Editor and writer
As the days get shorter and the nights darker, it’s only natural to want to slow down and snuggle up indoors. If the feeling is so strong that it is interfering with your life and even feels “like hibernation”, however, then you may have the winter blues, according to the National Institute of Mental Health. It’s more common that you might think: research has found that 5% of the US population suffers from some level of seasonal affective disorder (SAD). These could range between SAD-specific symtoms or major depression, which means that a lot of us are struggling to some extent.
Although there are no figures yet on the effects of SAD during a winter with COVID-19 restrictions, it’s safe to say that it makes working from home that much more difficult. Even in spring, when the seriousness of the coronavirus emerged, happiness levels plummeted from 31% to just 14% citizens being classified as ‘very happy’, according to a study conducted by NORC at the University of Chicago
With so many of us feeling bad, how do you know whether you have a genuine problem? And what can you do about it? To find some answers, we spoke to Dr Mark Winwood, clinical lead for mental health services at AXA Health.
SAD is a type of depression with a seasonal pattern and it can affect mental health in different ways, depending on its severity, according to Dr Winwood. Common symptoms include a persistent low mood and energy levels, lack of enjoyment in everyday activities, poor concentration, irritability and intense feelings of sadness that can extend to feelings of guilt and worthlessness.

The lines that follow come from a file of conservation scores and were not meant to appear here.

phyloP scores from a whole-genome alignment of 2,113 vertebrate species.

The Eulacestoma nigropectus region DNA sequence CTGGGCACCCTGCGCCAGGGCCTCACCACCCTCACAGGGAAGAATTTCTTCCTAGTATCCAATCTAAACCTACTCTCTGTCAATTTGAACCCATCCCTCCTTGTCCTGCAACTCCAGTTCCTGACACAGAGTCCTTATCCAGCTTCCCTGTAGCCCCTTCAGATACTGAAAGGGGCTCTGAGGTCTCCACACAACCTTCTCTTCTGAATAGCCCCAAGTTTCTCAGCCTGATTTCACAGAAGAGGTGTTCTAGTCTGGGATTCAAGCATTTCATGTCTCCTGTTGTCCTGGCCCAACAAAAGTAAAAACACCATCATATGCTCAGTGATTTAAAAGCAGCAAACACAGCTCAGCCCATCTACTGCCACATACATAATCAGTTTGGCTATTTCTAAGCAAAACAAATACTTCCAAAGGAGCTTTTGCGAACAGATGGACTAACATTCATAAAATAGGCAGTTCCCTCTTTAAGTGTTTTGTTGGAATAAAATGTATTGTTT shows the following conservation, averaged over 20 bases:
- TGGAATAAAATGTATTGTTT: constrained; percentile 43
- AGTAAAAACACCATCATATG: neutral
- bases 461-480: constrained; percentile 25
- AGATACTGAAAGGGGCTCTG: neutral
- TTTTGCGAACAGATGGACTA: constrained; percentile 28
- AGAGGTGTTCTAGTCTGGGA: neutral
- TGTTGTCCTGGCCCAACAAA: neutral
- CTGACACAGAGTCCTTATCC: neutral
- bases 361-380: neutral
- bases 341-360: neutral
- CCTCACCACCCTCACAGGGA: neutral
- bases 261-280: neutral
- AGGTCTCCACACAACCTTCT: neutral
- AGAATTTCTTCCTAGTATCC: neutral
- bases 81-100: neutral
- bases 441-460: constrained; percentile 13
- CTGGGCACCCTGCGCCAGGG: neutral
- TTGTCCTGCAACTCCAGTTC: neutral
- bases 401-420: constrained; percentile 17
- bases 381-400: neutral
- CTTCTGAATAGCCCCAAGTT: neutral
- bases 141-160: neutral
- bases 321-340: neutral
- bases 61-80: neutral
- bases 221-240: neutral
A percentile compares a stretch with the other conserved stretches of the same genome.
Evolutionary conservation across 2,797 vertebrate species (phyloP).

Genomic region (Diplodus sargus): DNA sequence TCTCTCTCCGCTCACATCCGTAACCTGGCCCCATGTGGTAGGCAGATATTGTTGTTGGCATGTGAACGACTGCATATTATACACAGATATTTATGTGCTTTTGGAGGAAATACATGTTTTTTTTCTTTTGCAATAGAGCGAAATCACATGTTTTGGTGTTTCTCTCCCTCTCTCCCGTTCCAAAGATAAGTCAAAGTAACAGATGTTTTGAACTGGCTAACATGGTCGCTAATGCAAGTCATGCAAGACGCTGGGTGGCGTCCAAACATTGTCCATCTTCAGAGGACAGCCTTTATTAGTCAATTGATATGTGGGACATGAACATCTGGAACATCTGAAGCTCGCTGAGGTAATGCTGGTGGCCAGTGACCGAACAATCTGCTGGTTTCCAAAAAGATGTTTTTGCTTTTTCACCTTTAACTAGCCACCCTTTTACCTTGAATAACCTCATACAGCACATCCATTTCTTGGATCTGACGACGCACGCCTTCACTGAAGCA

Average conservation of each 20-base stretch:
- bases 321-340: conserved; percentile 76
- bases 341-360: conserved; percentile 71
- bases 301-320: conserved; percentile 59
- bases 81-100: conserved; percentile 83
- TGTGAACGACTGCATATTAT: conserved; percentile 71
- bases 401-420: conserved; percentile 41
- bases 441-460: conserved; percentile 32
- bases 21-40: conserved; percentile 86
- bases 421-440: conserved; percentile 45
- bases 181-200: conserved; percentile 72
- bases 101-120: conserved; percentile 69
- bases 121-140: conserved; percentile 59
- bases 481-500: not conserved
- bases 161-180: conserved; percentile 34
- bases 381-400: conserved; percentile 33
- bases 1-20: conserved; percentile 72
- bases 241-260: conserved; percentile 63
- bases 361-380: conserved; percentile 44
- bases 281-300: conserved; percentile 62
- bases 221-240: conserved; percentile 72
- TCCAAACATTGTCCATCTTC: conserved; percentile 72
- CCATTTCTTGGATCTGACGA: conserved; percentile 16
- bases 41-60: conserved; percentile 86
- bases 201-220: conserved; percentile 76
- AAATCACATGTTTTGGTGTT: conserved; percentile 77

With more severe SAD, symptoms often include losing interest in seeing others and having physical contact—exactly the opposite to what we need to be doing now. “Any symptoms can trigger other important factors such as changes to our sleeping, eating and exercise patterns, which can impact our overall mental health and wellbeing,” he said.
It didn’t occur to Andrea Schwam, a translator who now lives in Cheshire, that she might suffer from SAD until she left her home on Vancouver Island on Canada’s west coast for Ontario on the east coast. “I grew up in one of the rainiest parts of North America, so it wasn’t until I moved away that I noticed that the amount of sunlight outside affected my moods,” she said. “It can get really cold outside, like -35C with the wind chill. But with the clear sky and fresh white snow reflecting the sun, I felt instantly energised and positive. That would all change on days when the temperatures rose, the snow melted and became dirty sludge, and the skies darkened.”
The combination of lockdown, working from home and the lack of opportunity to get outdoors mean that many of us are finding life more challenging now, according to Dr Winwood. “As we move in smaller circles and cancel those winter outings we’d usually look forward to, it’s inevitable there’ll be a heightened risk of mental health problems occurring, including symptoms of depression,” he said.
Those who fear they are sinking into depression should contact a medical professional. If you are just feeling the effects of working from home during the dark days of the winter lockdown, Dr Winwood has some good advice to help keep SAD in check. These are his top tips:
What can you do to keep SAD at bay?
Take regular exercise: It’s no fun forcing yourself out the door when it’s lashing rain, but just 20 minutes of activity can raise your heart rate enough to make you feel energetic and happier. “Incorporating healthy habits and routines into your day can give it some structure, which is particularly important in these current times,” said Dr Winwood.